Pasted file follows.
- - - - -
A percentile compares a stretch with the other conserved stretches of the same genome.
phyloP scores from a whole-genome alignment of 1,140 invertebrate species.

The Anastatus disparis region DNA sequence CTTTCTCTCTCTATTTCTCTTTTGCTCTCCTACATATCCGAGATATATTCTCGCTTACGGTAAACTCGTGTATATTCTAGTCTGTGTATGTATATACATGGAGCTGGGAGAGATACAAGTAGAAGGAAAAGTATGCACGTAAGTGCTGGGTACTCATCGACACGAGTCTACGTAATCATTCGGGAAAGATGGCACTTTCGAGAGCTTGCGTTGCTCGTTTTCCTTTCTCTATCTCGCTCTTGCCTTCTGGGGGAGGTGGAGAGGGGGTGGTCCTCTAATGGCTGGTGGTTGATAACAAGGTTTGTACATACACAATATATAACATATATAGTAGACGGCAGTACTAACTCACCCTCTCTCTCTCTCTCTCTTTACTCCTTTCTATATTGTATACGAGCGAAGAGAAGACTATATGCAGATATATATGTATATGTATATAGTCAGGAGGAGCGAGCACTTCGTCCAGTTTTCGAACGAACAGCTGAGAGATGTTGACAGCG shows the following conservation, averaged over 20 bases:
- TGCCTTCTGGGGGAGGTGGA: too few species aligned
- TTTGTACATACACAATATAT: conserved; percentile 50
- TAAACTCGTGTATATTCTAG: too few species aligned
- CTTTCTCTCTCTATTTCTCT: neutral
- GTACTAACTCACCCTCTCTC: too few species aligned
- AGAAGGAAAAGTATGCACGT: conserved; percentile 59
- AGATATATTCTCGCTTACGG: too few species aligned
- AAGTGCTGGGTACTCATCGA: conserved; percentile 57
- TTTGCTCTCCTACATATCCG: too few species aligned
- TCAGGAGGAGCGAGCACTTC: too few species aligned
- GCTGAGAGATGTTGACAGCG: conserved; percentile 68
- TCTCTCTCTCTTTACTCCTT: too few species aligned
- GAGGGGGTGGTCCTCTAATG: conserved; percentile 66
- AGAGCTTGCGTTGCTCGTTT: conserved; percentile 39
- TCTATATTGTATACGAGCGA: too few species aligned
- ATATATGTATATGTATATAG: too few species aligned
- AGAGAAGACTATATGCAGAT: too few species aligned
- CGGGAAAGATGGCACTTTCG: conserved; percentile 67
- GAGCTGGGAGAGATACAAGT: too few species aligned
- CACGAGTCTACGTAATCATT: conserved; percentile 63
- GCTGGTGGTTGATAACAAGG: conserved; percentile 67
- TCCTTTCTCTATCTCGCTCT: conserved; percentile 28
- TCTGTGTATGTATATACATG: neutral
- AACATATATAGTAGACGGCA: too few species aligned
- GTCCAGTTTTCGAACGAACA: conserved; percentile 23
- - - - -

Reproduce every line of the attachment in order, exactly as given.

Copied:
A percentile compares a stretch with the other conserved stretches of the same genome.
phyloP scores from a whole-genome alignment of 1,140 invertebrate species.

The Anastatus disparis region DNA sequence CTTTCTCTCTCTATTTCTCTTTTGCTCTCCTACATATCCGAGATATATTCTCGCTTACGGTAAACTCGTGTATATTCTAGTCTGTGTATGTATATACATGGAGCTGGGAGAGATACAAGTAGAAGGAAAAGTATGCACGTAAGTGCTGGGTACTCATCGACACGAGTCTACGTAATCATTCGGGAAAGATGGCACTTTCGAGAGCTTGCGTTGCTCGTTTTCCTTTCTCTATCTCGCTCTTGCCTTCTGGGGGAGGTGGAGAGGGGGTGGTCCTCTAATGGCTGGTGGTTGATAACAAGGTTTGTACATACACAATATATAACATATATAGTAGACGGCAGTACTAACTCACCCTCTCTCTCTCTCTCTCTTTACTCCTTTCTATATTGTATACGAGCGAAGAGAAGACTATATGCAGATATATATGTATATGTATATAGTCAGGAGGAGCGAGCACTTCGTCCAGTTTTCGAACGAACAGCTGAGAGATGTTGACAGCG shows the following conservation, averaged over 20 bases:
- TGCCTTCTGGGGGAGGTGGA: too few species aligned
- TTTGTACATACACAATATAT: conserved; percentile 50
- TAAACTCGTGTATATTCTAG: too few species aligned
- CTTTCTCTCTCTATTTCTCT: neutral
- GTACTAACTCACCCTCTCTC: too few species aligned
- AGAAGGAAAAGTATGCACGT: conserved; percentile 59
- AGATATATTCTCGCTTACGG: too few species aligned
- AAGTGCTGGGTACTCATCGA: conserved; percentile 57
- TTTGCTCTCCTACATATCCG: too few species aligned
- TCAGGAGGAGCGAGCACTTC: too few species aligned
- GCTGAGAGATGTTGACAGCG: conserved; percentile 68
- TCTCTCTCTCTTTACTCCTT: too few species aligned
- GAGGGGGTGGTCCTCTAATG: conserved; percentile 66
- AGAGCTTGCGTTGCTCGTTT: conserved; percentile 39
- TCTATATTGTATACGAGCGA: too few species aligned
- ATATATGTATATGTATATAG: too few species aligned
- AGAGAAGACTATATGCAGAT: too few species aligned
- CGGGAAAGATGGCACTTTCG: conserved; percentile 67
- GAGCTGGGAGAGATACAAGT: too few species aligned
- CACGAGTCTACGTAATCATT: conserved; percentile 63
- GCTGGTGGTTGATAACAAGG: conserved; percentile 67
- TCCTTTCTCTATCTCGCTCT: conserved; percentile 28
- TCTGTGTATGTATATACATG: neutral
- AACATATATAGTAGACGGCA: too few species aligned
- GTCCAGTTTTCGAACGAACA: conserved; percentile 23